Are We Having Fun Yet? Savoring, Type A Behavior, and Vacation Enjoyment
Keywords:savoring, Type A behavior, enjoyment, subjective wellbeing, subjective well-being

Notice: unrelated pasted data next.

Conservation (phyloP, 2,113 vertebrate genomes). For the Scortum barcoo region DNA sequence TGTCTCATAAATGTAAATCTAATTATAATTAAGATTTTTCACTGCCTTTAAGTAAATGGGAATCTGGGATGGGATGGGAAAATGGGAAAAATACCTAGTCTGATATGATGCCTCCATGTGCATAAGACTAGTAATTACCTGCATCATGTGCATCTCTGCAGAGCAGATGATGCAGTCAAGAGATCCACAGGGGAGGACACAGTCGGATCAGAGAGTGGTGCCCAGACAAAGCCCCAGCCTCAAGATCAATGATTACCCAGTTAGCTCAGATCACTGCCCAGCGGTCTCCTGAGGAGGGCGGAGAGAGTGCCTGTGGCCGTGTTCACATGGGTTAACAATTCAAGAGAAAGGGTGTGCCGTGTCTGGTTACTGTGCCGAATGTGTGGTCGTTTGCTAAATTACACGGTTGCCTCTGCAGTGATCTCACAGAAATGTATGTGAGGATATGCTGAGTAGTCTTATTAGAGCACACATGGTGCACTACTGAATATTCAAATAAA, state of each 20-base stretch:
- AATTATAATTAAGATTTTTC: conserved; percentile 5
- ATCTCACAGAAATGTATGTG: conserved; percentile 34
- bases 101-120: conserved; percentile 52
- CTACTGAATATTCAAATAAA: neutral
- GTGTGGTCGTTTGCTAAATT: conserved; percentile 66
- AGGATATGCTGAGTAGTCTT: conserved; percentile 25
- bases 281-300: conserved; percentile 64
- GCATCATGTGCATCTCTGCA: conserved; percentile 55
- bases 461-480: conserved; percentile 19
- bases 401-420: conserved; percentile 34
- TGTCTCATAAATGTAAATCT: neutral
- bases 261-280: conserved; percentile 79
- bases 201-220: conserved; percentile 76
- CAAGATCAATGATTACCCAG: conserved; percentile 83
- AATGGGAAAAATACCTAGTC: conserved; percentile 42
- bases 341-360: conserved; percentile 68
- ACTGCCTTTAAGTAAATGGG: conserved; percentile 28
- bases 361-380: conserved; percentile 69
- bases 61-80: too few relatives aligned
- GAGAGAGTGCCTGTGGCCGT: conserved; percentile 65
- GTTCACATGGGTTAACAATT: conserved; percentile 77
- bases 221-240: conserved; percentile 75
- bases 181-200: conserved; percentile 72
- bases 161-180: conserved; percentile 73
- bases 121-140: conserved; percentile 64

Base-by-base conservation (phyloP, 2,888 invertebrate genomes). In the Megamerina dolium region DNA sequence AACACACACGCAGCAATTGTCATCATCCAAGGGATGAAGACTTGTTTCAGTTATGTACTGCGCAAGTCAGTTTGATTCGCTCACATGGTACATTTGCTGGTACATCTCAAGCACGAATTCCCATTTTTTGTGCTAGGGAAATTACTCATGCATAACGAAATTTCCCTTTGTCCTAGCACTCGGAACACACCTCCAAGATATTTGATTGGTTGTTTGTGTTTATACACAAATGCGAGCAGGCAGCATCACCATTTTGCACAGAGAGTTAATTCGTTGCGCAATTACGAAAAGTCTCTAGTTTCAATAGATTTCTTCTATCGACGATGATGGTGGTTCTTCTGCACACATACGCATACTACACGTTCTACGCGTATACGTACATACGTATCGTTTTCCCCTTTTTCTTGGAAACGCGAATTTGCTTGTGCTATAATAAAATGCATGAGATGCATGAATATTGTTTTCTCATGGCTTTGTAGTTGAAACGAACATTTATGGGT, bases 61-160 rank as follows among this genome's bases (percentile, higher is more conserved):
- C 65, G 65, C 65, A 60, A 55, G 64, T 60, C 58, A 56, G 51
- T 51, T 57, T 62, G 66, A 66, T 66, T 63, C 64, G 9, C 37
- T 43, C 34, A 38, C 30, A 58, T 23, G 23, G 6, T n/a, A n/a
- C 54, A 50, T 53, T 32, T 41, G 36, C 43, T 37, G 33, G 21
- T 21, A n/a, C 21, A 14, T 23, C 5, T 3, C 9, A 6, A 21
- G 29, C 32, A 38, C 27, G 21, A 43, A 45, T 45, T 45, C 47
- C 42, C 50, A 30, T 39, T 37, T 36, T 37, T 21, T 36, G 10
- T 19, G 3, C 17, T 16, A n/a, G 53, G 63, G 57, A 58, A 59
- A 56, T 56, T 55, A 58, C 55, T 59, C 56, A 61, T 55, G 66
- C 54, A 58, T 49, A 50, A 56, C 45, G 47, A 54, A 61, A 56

AbstractAlthough studies of Type A behavior ceased in the early 1990s because of failures to replicate its connections with heart disease, the Type A behavior pattern of speed, impatience, perfectionism, drivenness, and hostility may nevertheless be important in understanding individual differences in the subjective quality of life. The present study tested the hypothesis that Type A behavior undermines the enjoyment of leisure time and that this detrimental effect is mediated by savoring responses that hamper enjoyment. Confirming hypotheses, analysis of self-report survey data (N = 764) revealed that: (a) higher levels of Type A impatience in social situations predicted significantly less vacation enjoyment; (b) social impatience predicted significantly lower levels of memory building and counting blessings, and higher levels of kill-joy thinking, as savoring responses to vacation experiences, which in turn predicted less enjoyment; and (c) variations in these three savoring responses significantly mediated the link between Type A impatience and enjoyment, and together explained 85% of the total effect of impatience on vacation enjoyment. Furthermore, Type A impatience significantly predicted kill-joy thoughts about how one’s vacation could have been better, but not kill-joy thoughts about other things one should be doing instead of vacationing, suggesting that A-B differences in dampening savoring responses reflect differences in perfectionism rather than time urgency. Finally, temporal awareness moderated the detrimental impact of Type A impatience on enjoyment, by weakening the negative relationship between impatience and enjoyment. Clearly, Type A behavior has implications for understanding the quality, if not the quantity, of people’s lives.
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